Accessibility and Universal Design

Certain accessibility requirements must be addressed when developing learning materials for electronic dissemination to students. Online education courses, resources and materials must be designed and delivered in such a way that the level of communication and course-taking experience is the same for students with or without disabilities.



The 2011 Distance Education Accessibility Resolution by Foothill College Faculty Academic Senate strongly encourages faculty to familiarize themselves with the requirements specified in the Distance Education Accessibility Guidelines for Students with Disabilities and to take immediate steps to ensure that their online courses and materials are in compliance with these guidelines.

See Distance Education: Accessibility Guidelines for Students with Disabilities from the Chancellor’s Office California Community Colleges.

Still not convinced of the need to address accessibility? Watch this 11 minute video - To Care and Comply: Disability Access produced by Portland Community College.

Accessibility Guidelines

The most common accessibility compliance issues can be avoided by only using websites for instruction that
  • provide text-equivalents for non-text content (including pictures and audio)
  • use foreground and background colors that contrast sufficiently
  • provide captioning for videos
  • structure large blocks of information into more manageable groups
  • clearly identify the target of each link (do NOT use "click here")
  • avoid animation


Universal Design for Learning

  • UDL: A Concise Introduction (HTML | PDF)
  • How Do You Teach? A UDL Checklist (DOCX | PDF)

Websites and Etudes


Guidelines to Make Accessible Documents and Media - Step-by-step instructions for each media type (Portland Community College)

ED Accessibility Requirements for Electronic Documents - Key concepts, step-by-step instructions for Microsoft Word, Excel, PowerPoint, and Adobe Acrobat PDF (all are .doc from U.S. Department of Education)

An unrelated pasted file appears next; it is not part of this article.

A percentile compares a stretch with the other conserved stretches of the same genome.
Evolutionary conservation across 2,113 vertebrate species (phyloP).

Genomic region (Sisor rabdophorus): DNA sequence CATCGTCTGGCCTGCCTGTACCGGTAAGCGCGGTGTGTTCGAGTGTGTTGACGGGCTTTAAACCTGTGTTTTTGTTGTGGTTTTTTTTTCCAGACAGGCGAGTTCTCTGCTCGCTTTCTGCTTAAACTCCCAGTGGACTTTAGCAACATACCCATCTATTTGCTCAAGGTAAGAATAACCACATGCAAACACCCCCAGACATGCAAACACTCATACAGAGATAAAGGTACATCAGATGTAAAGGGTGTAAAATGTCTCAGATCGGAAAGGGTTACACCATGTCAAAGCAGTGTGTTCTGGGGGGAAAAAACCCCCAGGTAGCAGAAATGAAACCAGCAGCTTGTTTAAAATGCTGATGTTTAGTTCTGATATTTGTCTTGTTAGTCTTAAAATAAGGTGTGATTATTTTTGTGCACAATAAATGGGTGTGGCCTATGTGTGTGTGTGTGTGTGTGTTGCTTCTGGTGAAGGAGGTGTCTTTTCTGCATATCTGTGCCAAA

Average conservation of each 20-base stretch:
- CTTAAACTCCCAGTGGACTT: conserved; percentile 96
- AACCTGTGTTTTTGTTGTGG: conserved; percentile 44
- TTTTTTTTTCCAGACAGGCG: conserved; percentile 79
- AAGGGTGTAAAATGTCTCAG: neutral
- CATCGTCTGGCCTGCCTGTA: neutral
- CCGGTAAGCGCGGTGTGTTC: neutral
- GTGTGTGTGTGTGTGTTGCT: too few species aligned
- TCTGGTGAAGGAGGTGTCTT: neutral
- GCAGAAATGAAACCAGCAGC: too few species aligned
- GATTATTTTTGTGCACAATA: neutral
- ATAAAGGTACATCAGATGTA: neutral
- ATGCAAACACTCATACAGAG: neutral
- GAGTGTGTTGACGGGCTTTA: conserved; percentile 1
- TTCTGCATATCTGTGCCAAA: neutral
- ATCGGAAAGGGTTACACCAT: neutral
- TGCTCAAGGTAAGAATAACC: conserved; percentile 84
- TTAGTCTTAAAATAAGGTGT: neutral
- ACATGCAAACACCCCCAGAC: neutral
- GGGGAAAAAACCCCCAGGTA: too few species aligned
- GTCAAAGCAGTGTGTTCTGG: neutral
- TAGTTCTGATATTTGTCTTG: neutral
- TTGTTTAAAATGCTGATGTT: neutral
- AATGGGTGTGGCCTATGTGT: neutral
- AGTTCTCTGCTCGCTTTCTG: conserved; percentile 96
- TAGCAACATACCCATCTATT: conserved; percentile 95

Image Description Resources from the National Center for Accessible Media (NCAM) - How to describe complex images, math images, tools for creating accessible math, and more


All images and photos must have alternate text.
  • Images best practices
  • Adding Alt Text to Images in Microsoft Word
  • Appropriate Use of Alt Text
    • Use empty Alt-tags - (example: " ") for all decorative and non-essential images
    • Alt-Tags - for all non-decorative images with alt-tags that describe the information you want the student to understand from the displayed image.
      • Example: Use “Joy of connecting with family while watching a movie” instead of more literal “Family sitting on couch watching movie”

Tables and Flash


Downloadable Documents

Microsoft Word

Information Hierarchy

  • Use Headers, shorter 3-5 sentence paragraphs, simple and communicative visuals
  • Use “bold” and “italics” sparingly

Color and Contrast

  • Only use color to convey meaning if you provide a written explanation
  • Use high contrast for text against the background

Captioning of Videos and Audio Recordings

Tutorials and Training

Accessibility Compliance Basics

Atomic Learning Tutorials

Create Accessible Learning Material

Creating Accessible PDFs Workshop Materials

Get Help

Learn how to make your online course and learning materials available to ALL students regardless of learning style or disability and then get assistance from staff.

Course Accessibility


State-funded grants are available to get professional captioning and transcription for video or audio content that you have created for your online and/or hybrid courses. In order to apply for funding please send the following to San Lu ( at the Disability Resource Center:

  1. Your name and contact info
  2. Course Number, Section and Title of course that will contain the video or audio (must be fully online or hybrid course)
  3. Quarter that you will use the video or audio
  4. Total number of minutes of the video or audio
  5. Type of media: video or audio

Accessibility Tools

Verification of Accessibility Compliance Tools

Evaluating Document Accessibility

Screen Readers

Additional Tools

  • My Web My Way - Tips for students about how to make the web easier to use
Last Updated February 03, 2016
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